Not such a fuck up me thinks. There is too much stuff to read. I’m sure we don’t get that many letters back home. My Japanese friends mess things up and don’t understand half of whats going on at school – the ones with full time jobs who don’t have the time to sift through the waffle that is lol!

    Now I am leaving, I have “switched off” but I know I have to make sure that James’ remaining months at shogakko go without a hitch.

    • gaijinwife November 6, 2013 at 12:26 am #

      definitely for sure people back home don’t get this much stuff to read through. I guess thats the thing – when a Japanese friend messes it up I just think ah well, everybody does now and then, but when I do I just presume everybody else will think its becasue I’m not Japanese….
      I can imagine how tempting it must be to want to just switch off now you’ve made the decision to leave. Its damn November!! He’s only got like 4 months of school left!

  5. Brit November 6, 2013 at 2:46 am #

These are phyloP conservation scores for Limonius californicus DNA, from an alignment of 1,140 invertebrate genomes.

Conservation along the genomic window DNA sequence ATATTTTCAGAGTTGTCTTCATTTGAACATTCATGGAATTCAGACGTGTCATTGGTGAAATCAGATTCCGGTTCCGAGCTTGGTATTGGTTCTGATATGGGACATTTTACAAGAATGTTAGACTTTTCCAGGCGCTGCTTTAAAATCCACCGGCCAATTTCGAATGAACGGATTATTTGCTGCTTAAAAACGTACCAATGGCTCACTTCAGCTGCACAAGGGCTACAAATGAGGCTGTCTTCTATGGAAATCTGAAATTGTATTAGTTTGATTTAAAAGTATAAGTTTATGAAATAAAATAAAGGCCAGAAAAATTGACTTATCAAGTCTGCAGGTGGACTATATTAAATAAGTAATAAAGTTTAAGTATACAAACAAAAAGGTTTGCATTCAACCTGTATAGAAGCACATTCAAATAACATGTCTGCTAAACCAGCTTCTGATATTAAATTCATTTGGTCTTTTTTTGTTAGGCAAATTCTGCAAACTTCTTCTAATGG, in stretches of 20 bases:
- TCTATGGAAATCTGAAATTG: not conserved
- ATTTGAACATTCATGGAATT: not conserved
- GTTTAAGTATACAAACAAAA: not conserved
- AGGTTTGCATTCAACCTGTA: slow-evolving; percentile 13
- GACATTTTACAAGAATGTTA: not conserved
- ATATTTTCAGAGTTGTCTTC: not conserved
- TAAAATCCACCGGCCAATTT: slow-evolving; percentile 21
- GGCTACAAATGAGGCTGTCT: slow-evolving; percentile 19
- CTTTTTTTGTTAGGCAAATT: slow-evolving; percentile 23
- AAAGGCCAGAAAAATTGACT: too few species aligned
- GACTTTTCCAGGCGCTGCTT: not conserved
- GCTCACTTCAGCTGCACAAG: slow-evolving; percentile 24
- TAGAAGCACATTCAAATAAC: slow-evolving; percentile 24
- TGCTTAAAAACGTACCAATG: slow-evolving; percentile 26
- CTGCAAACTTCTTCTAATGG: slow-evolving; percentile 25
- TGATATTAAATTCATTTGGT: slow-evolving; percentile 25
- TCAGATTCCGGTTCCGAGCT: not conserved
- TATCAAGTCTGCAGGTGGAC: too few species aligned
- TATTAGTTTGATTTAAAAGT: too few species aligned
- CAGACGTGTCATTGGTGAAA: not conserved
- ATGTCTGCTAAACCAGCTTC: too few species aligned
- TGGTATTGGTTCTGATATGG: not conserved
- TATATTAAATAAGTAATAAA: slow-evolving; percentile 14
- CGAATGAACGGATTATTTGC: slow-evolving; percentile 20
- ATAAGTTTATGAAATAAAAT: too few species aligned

Can I make a suggestion? Shou reads list, packs items under watchful supervisory eye of Gaijinwife sitting off to the side.

    • gaijinwife November 6, 2013 at 4:21 am #

      In theory this is the perfect solution. But with three children a lot of great ideas get thrown to the wind and the reality of me running round last minute throwing shit in bags …… also list was written in kanji. I could have sat down with him and told gone over it with him and told him to collect listed items but obviously, this month, has been a shit sandwhich for any type of normal organization whatsoever. Such is life in the translation tunnel. Which I am about 48 hours away from being out of. Wahooooooooooooooooo.

  6. inesusan November 6, 2013 at 10:30 pm #

    I feel your pain. And I think I am quiet the pain for Harus teacher 😉 I call in and ask things all the time

    • gaijinwife November 6, 2013 at 11:40 pm #

      Yeah, Shou’s teacher is pretty good – feel sorry for her too, she has me and then she has HTB’s mum who is almost worse than I am!!

  7. Brit November 7, 2013 at 1:59 am #

    Totally do not get Japanese education system- if they write the list in kana ( which those kids are learning) thenhave them take responsibility for own stuff under parental supervision…They need to use those “teachable moments”…

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Mrs D Is Going Without

Too much wine in rural Japan